Foreign Tax Credit in India – How To Avoid Double Taxation in India?

Foreign Tax Credit in India – How To Avoid Double Taxation in India?

Foreign Tax Credit – How To Avoid Double Taxation in India?

Whenever taxpayers receive income from multiple countries, taxation becomes an important aspect. Both the source country (from which the income is generated) as well as the home country (where the taxpayer is resident) can tax such transactions leading to double taxation of the same income. Taxpayers are often in receipt of doubly taxed income. This can be understood with a simple example:

Suppose Mr. A is in receipt of income from India as well as from the USA. As per the source rule, the income received in the USA is liable to withholding tax in the USA. However, as per Indian taxation laws, a person resident in India shall pay tax in India on his worldwide income. Therefore, the income earned by Mr. A in the USA will be taxed in both India and USA. This will lead to double taxation on the same income hence, doubly taxed income

Double taxation can be classified into two different types:

  • Economic Double Taxation: It happens when the same income is taxed twice in two different nations in the hands of two different individuals.
  • Jurisdictional Double Taxation: It happens when the same income is taxed twice in two different nations, one abroad and one in the home country, in the hands of the same individual.

While economic double taxation taxes two different persons, the problem arises in the case of jurisdictional double taxation. This is a direct loss to the taxpayer as he has to pay taxes twice to two different governments on the same income. But this is not the reality anymore, thanks to the concept of Foreign Tax Credits. What is Foreign Tax Credit (FTC) and how to claim Foreign Tax Credit in India? Let’s find out.

What is Foreign Tax Credit?

For the purpose of eliminating such instances of double taxation, the government has introduced Sections 90 and 91 under the Income Tax Act, 1961. Double Taxation Avoidance Agreement (DTAA) plays an important role in this regard. The government enters DTAA with other countries to eliminate double taxation of income on their residents. DTAA lays down detailed provisions as to which nation is authorized to collect tax on which type of income. This is known as bilateral relief where credit is provided for tax paid to foreign countries. In case, India is not having a DTAA with any foreign country, the Indian Government still provides unilateral relief to the taxpayers by providing credit.

Such credits under the bilateral or unilateral reliefs provided by the Indian Government to the taxpayers for taxes paid to foreign nations are known as Foreign Tax Credit. Let’s understand bilateral relief and unilateral relief in detail.

What is Unilateral Relief?

Unilateral relief against double taxation is governed by Section 91 of the Income Tax Act, 1961. Unilateral relief is provided by the Indian Government in case the taxpayer is earning from and paying taxes to a country that is not having a DTAA with the Indian Government. It is based on the general rule that the relief is provided by the country of residence when there is no DTAA. Here, the amount of foreign tax credit calculation needs to be done in order to determine the unilateral relief that the taxpayer will receive from India.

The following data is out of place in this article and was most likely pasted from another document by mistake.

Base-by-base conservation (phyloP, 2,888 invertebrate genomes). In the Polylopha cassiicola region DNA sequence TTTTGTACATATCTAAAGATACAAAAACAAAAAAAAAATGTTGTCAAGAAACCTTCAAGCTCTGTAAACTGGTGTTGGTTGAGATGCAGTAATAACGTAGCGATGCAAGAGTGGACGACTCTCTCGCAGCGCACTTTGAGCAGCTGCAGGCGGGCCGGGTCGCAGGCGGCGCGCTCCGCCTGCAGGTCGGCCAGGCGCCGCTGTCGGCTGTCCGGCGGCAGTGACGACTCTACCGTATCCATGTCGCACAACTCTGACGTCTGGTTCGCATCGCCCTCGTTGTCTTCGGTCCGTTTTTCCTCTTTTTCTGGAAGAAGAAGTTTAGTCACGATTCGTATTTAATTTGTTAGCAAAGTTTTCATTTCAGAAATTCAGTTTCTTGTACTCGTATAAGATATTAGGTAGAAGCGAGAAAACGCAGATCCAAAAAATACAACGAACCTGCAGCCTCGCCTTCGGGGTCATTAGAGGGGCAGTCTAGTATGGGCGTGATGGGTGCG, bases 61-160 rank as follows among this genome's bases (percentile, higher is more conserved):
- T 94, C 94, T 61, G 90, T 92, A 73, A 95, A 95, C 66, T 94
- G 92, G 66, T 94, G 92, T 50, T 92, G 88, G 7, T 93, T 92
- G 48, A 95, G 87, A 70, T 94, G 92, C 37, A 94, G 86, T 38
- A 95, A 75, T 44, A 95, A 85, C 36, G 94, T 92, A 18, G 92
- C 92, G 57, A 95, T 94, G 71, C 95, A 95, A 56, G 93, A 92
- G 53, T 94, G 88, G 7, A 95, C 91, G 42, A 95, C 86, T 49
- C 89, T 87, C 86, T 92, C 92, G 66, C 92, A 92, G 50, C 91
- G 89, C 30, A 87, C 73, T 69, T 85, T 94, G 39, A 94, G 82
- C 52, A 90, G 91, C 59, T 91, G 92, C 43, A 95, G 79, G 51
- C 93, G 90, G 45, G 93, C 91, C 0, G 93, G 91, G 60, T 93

The amount of foreign tax credit that the taxpayer will receive in case of unilateral relief shall be the lower of the following:

  • Tax payable on such foreign income under the Income Tax Act and
  • Foreign tax paid

The amount of foreign tax paid shall be converted into Indian currency using the Telegraphic Transfer Buying Rate (TTBR) of the last day of the month immediately preceding the month in which the foreign tax has been paid or deducted.

What is Bilateral Relief?

Bilateral relief is granted when the two countries are having a DTAA between them and the tax on such income is calculated as per the provisions of the DTAA. Bilateral relief can be granted by either of the two methods:

  • Exemption Method: Here, the income is taxed in only one country and exempted from tax in other countries. Thus, the taxpayer will have to pay tax in  only one of the countries. 
  • Tax Credit Method: Under this method, the income is taxed in both countries. However, the foreign tax credit shall be granted to the taxpayer in the country of his residence. Thus, the taxpayer will have to pay taxes in both countries but it will not result in double taxation.

How to Claim Foreign Tax Credit?

If you are wondering how to claim foreign tax credit, the revenue department has a dedicated form for the same. For claiming relief under Section 90 / 90A / 91 of the Income Tax Act, 1961, you need to file Form 67. Form 67 – Foreign Tax Credit shall be submitted along with your Income Tax Return. However, it is important that you file your form accurately to avoid any complications to claim Foreign Tax Credit.

In a Nutshell

Most nations allow the foreign tax credit to their citizens in order to help avoid double taxation. While the rules may be different, the purpose is the same. India follows the method of unilateral relief and bilateral relief to extend foreign tax credit benefits to its taxpayers. However, it is of utmost importance to keep in mind the provisions of the Double Taxation Avoidance Agreement and the Income Tax Act, 1961 while calculating the tax liability and corresponding foreign tax credit especially because the provisions of DTAA are different for each nation. Otherwise, it can attract assessments by the revenue authorities. If you are earning income from multiple nations and want to know whether you are eligible for the foreign tax credit in India, feel free to contact the ASC Group.

Also Read - Income Tax Clearance Certificate


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Suresh Jain

Well explained article.

CA Suresh Jain

Very well explained.